First-time buyers will be given priority when communities in England "take the lead" in building new housing, Labour is promising.
It says it wants 200,000 homes a year to be constructed by 2020, with councils granted powers to reserve a proportion for those not already on the property ladder.
Labour leader Ed Miliband says this is "fairer" and will boost development.
But the Conservatives said the plans were "not credible".
They added that they would "take no lectures" from Labour on house building.
On Thursday, a report on housing - commissioned by Mr Miliband - was published by former BBC Trust chairman Sir Michael Lyons, arguing that too much potential development land was being "held as a speculative investment when local people need homes".
It says that the number of houses built annually has fallen to 137,000 on average over the past decade. The last time the figure exceeded the Labour leader's professed goal of 200,000 new homes a year was 1988.
The report also includes a detailed 10-step 'Roadmap for Delivery' to begin resolving the housing crisis in the next parliament.
Figures this week from the Office for National Statistics show house prices across the UK rose by 11.7% in the year to August. In London the increase was 19.6%.
This, along with lenders demanding higher deposits before granting mortgages, has priced many first-time buyers out of the market, it has been argued.
"The typical successful first-time buyer needs a deposit equal to 65% of their income," says the report.
Labour is promising to increase supply by creating Housing Growth Areas, where councils will be able to "give certainty that building will take place".
Authorities will also be made to submit local plans "to meet the housing needs" of communities, the party says.
Mr Miliband said: "There has been a systematic failure to build the homes our country needs.
"And, for too many young families, the dream of home ownership is fading fast."
Under the proposal for first-time buyers, councils would be able to reserve a proportion of new homes in a Housing Growth Area - possibly half - for a period of two months.
They would also be able to restrict sales to buy-to-let investors or speculators who leave homes empty while they accrue value.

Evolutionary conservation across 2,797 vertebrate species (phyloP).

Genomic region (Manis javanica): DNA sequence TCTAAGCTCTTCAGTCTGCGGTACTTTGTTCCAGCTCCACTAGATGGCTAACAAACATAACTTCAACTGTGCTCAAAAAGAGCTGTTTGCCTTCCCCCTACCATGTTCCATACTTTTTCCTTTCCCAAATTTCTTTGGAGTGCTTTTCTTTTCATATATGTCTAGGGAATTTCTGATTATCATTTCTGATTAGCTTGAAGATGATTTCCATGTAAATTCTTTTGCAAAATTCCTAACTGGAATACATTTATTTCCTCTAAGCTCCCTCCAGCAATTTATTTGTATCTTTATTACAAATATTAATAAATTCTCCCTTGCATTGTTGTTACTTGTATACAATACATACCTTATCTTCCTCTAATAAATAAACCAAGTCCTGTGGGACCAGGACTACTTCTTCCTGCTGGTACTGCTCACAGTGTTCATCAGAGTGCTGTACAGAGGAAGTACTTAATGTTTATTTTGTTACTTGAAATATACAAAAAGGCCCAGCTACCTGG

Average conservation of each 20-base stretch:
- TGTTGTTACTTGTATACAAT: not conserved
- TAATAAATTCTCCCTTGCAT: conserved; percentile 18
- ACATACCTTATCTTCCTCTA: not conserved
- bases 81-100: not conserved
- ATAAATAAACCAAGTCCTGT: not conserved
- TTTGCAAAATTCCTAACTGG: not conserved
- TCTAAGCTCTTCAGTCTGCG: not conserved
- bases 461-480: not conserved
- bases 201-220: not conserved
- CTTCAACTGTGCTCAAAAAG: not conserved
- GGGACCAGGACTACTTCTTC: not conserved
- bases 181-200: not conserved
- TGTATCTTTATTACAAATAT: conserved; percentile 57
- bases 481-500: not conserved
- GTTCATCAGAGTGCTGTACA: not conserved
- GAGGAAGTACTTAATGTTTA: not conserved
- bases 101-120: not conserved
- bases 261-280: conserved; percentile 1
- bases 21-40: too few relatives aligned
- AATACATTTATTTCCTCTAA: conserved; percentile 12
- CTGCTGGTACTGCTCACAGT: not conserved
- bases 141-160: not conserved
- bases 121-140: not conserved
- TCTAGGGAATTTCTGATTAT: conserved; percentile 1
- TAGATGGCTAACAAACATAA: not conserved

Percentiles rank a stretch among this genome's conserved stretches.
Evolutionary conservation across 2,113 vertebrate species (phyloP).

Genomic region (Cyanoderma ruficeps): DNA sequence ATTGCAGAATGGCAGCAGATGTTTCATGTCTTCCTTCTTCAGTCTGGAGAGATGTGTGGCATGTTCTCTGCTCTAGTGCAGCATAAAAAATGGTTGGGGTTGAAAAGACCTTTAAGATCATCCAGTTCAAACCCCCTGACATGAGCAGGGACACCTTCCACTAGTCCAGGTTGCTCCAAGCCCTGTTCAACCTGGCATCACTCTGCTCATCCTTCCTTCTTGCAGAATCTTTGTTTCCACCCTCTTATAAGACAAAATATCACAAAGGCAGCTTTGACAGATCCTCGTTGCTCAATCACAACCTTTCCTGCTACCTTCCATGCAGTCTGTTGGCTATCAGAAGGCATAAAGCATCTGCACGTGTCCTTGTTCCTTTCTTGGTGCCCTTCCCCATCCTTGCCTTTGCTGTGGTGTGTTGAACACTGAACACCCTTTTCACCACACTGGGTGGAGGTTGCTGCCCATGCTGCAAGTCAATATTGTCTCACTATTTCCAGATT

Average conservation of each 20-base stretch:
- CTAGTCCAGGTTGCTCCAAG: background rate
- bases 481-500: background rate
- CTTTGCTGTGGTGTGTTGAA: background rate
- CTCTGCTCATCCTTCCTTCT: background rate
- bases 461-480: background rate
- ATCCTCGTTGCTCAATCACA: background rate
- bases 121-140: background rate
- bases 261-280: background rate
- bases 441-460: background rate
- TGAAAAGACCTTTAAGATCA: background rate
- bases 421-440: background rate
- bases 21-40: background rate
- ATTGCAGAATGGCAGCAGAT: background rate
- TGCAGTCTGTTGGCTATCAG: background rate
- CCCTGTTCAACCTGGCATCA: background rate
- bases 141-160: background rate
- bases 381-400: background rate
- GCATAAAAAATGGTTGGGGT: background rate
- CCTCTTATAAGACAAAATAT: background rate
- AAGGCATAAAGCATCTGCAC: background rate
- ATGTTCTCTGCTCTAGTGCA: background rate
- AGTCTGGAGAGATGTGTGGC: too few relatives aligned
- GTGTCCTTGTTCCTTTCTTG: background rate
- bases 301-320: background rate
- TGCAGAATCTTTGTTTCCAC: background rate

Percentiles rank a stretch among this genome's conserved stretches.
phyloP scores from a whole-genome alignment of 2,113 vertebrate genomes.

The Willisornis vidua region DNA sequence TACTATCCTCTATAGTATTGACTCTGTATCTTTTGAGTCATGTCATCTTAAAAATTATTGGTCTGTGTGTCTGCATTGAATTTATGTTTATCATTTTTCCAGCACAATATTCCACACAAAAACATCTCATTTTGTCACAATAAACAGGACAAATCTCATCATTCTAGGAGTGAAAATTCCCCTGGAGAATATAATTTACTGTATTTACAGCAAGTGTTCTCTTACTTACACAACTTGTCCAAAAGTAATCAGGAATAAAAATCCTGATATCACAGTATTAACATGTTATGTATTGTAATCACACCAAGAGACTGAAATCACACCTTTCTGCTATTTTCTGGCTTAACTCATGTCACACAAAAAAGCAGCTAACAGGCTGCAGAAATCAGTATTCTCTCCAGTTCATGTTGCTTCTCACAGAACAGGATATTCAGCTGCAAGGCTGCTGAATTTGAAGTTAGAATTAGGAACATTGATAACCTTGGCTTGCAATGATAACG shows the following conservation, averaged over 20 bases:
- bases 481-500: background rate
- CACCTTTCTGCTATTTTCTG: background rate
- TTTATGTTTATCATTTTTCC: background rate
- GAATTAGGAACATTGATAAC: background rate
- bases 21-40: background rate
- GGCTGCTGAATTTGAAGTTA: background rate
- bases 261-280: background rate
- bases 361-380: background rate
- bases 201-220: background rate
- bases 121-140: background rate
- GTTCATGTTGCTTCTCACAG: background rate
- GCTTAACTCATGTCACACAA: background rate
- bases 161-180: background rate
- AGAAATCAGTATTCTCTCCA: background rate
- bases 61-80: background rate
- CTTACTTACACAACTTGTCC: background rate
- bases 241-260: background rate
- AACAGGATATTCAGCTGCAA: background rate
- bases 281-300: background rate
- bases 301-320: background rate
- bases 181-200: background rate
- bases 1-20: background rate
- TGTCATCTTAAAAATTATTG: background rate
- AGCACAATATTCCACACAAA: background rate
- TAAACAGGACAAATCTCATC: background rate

Mr Miliband said: "This is not only a fairer system, it is also one which will encourage local communities and local authorities to support the development that our country so desperately needs."
But Conservative housing minister Brandon Lewis said Labour was "pulling the wool over people's eyes", adding: "They say they can meet their housing promises and not borrow a single penny extra to pay for it - but this just isn't credible.
"What's more, no-one will take any lectures from Labour on house building. Thanks to this government's long-term economic plan, house building in England is at its highest since 2007 and in the last 12 months, 230,000 homes received planning permission."
He also said Labour was "addicted to top-down planning" which built only "resentment".
Liberal Democrat President Tim Farron said: "Labour want us to pretend that the housing problems we face in Britain are nothing to do with them, but they totally failed to deal with the issue in office."
He added: "Building 200,000 houses a year is an unambitious target that does not even keep up with household demand. The Liberal Democrats' plan for 300,000 new homes a year would help clear the backlog and address Britain's housing problems."
But Grainia Long, chief executive of the Chartered Institute of Housing, who is also a member of the Lyons commission, said the report was a "detailed blueprint for action", which "if implemented would bring a renewed urgency to addressing the housing crisis".
According to the latest government statistics, 114,440 new houses were completed in the year up to June, which was an increase of 7% from the previous 12 months.